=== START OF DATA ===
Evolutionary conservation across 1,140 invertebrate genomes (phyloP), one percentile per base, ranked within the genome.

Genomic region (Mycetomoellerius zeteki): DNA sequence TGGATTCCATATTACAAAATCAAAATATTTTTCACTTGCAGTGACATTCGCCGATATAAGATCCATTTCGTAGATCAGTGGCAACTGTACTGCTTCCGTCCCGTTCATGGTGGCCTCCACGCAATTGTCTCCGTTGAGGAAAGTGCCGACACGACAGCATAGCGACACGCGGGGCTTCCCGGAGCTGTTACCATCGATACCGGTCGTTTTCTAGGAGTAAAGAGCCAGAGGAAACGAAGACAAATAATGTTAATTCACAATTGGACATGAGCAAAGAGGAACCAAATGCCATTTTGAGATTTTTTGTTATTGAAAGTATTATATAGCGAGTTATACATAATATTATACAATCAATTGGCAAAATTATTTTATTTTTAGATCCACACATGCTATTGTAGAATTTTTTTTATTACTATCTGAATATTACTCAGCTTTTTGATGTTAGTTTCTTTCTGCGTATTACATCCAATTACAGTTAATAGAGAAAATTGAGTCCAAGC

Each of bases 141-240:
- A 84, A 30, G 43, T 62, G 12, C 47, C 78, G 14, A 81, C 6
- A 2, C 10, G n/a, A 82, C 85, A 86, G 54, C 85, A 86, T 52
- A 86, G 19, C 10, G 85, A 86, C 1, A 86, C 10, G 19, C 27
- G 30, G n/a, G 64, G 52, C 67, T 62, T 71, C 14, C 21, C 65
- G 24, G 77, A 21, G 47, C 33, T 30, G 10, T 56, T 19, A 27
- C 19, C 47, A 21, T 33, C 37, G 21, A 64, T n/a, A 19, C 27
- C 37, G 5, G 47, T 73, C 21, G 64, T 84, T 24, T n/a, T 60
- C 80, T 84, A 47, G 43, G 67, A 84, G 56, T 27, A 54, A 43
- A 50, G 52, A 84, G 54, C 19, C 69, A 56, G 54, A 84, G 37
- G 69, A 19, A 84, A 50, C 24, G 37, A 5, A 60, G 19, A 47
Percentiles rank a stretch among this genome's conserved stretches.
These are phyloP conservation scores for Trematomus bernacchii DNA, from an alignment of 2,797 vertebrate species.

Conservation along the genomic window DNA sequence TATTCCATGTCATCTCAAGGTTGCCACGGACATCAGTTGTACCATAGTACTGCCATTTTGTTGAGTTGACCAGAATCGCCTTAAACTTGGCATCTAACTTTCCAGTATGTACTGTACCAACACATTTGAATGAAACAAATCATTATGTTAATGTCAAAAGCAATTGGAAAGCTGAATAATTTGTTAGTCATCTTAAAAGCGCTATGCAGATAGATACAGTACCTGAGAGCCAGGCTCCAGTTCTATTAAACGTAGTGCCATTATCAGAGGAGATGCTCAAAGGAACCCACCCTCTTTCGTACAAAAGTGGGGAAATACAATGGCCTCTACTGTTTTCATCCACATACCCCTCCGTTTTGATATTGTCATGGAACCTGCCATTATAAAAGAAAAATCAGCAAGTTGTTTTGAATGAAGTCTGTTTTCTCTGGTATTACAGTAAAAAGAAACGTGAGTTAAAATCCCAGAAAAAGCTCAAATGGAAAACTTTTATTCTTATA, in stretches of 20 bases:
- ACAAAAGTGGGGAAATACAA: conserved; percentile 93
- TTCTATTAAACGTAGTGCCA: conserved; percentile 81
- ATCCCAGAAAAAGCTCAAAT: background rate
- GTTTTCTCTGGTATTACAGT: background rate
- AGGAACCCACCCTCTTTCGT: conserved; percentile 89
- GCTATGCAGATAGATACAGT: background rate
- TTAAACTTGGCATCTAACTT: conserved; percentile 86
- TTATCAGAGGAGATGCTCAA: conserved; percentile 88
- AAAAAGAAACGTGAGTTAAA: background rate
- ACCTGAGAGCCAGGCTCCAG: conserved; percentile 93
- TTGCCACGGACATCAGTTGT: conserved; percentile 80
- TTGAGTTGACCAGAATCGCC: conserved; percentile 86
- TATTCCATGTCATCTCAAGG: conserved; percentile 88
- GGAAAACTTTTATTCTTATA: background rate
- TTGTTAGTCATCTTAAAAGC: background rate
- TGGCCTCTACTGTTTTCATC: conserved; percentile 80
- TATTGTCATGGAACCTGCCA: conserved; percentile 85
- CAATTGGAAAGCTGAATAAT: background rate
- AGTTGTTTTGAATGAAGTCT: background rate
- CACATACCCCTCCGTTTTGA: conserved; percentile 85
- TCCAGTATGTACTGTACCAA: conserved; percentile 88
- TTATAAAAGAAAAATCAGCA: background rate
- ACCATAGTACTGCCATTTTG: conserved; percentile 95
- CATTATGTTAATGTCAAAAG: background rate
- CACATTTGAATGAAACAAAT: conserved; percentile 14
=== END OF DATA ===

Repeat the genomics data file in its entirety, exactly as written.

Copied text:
Evolutionary conservation across 1,140 invertebrate genomes (phyloP), one percentile per base, ranked within the genome.

Genomic region (Mycetomoellerius zeteki): DNA sequence TGGATTCCATATTACAAAATCAAAATATTTTTCACTTGCAGTGACATTCGCCGATATAAGATCCATTTCGTAGATCAGTGGCAACTGTACTGCTTCCGTCCCGTTCATGGTGGCCTCCACGCAATTGTCTCCGTTGAGGAAAGTGCCGACACGACAGCATAGCGACACGCGGGGCTTCCCGGAGCTGTTACCATCGATACCGGTCGTTTTCTAGGAGTAAAGAGCCAGAGGAAACGAAGACAAATAATGTTAATTCACAATTGGACATGAGCAAAGAGGAACCAAATGCCATTTTGAGATTTTTTGTTATTGAAAGTATTATATAGCGAGTTATACATAATATTATACAATCAATTGGCAAAATTATTTTATTTTTAGATCCACACATGCTATTGTAGAATTTTTTTTATTACTATCTGAATATTACTCAGCTTTTTGATGTTAGTTTCTTTCTGCGTATTACATCCAATTACAGTTAATAGAGAAAATTGAGTCCAAGC

Each of bases 141-240:
- A 84, A 30, G 43, T 62, G 12, C 47, C 78, G 14, A 81, C 6
- A 2, C 10, G n/a, A 82, C 85, A 86, G 54, C 85, A 86, T 52
- A 86, G 19, C 10, G 85, A 86, C 1, A 86, C 10, G 19, C 27
- G 30, G n/a, G 64, G 52, C 67, T 62, T 71, C 14, C 21, C 65
- G 24, G 77, A 21, G 47, C 33, T 30, G 10, T 56, T 19, A 27
- C 19, C 47, A 21, T 33, C 37, G 21, A 64, T n/a, A 19, C 27
- C 37, G 5, G 47, T 73, C 21, G 64, T 84, T 24, T n/a, T 60
- C 80, T 84, A 47, G 43, G 67, A 84, G 56, T 27, A 54, A 43
- A 50, G 52, A 84, G 54, C 19, C 69, A 56, G 54, A 84, G 37
- G 69, A 19, A 84, A 50, C 24, G 37, A 5, A 60, G 19, A 47
Percentiles rank a stretch among this genome's conserved stretches.
These are phyloP conservation scores for Trematomus bernacchii DNA, from an alignment of 2,797 vertebrate species.

Conservation along the genomic window DNA sequence TATTCCATGTCATCTCAAGGTTGCCACGGACATCAGTTGTACCATAGTACTGCCATTTTGTTGAGTTGACCAGAATCGCCTTAAACTTGGCATCTAACTTTCCAGTATGTACTGTACCAACACATTTGAATGAAACAAATCATTATGTTAATGTCAAAAGCAATTGGAAAGCTGAATAATTTGTTAGTCATCTTAAAAGCGCTATGCAGATAGATACAGTACCTGAGAGCCAGGCTCCAGTTCTATTAAACGTAGTGCCATTATCAGAGGAGATGCTCAAAGGAACCCACCCTCTTTCGTACAAAAGTGGGGAAATACAATGGCCTCTACTGTTTTCATCCACATACCCCTCCGTTTTGATATTGTCATGGAACCTGCCATTATAAAAGAAAAATCAGCAAGTTGTTTTGAATGAAGTCTGTTTTCTCTGGTATTACAGTAAAAAGAAACGTGAGTTAAAATCCCAGAAAAAGCTCAAATGGAAAACTTTTATTCTTATA, in stretches of 20 bases:
- ACAAAAGTGGGGAAATACAA: conserved; percentile 93
- TTCTATTAAACGTAGTGCCA: conserved; percentile 81
- ATCCCAGAAAAAGCTCAAAT: background rate
- GTTTTCTCTGGTATTACAGT: background rate
- AGGAACCCACCCTCTTTCGT: conserved; percentile 89
- GCTATGCAGATAGATACAGT: background rate
- TTAAACTTGGCATCTAACTT: conserved; percentile 86
- TTATCAGAGGAGATGCTCAA: conserved; percentile 88
- AAAAAGAAACGTGAGTTAAA: background rate
- ACCTGAGAGCCAGGCTCCAG: conserved; percentile 93
- TTGCCACGGACATCAGTTGT: conserved; percentile 80
- TTGAGTTGACCAGAATCGCC: conserved; percentile 86
- TATTCCATGTCATCTCAAGG: conserved; percentile 88
- GGAAAACTTTTATTCTTATA: background rate
- TTGTTAGTCATCTTAAAAGC: background rate
- TGGCCTCTACTGTTTTCATC: conserved; percentile 80
- TATTGTCATGGAACCTGCCA: conserved; percentile 85
- CAATTGGAAAGCTGAATAAT: background rate
- AGTTGTTTTGAATGAAGTCT: background rate
- CACATACCCCTCCGTTTTGA: conserved; percentile 85
- TCCAGTATGTACTGTACCAA: conserved; percentile 88
- TTATAAAAGAAAAATCAGCA: background rate
- ACCATAGTACTGCCATTTTG: conserved; percentile 95
- CATTATGTTAATGTCAAAAG: background rate
- CACATTTGAATGAAACAAAT: conserved; percentile 14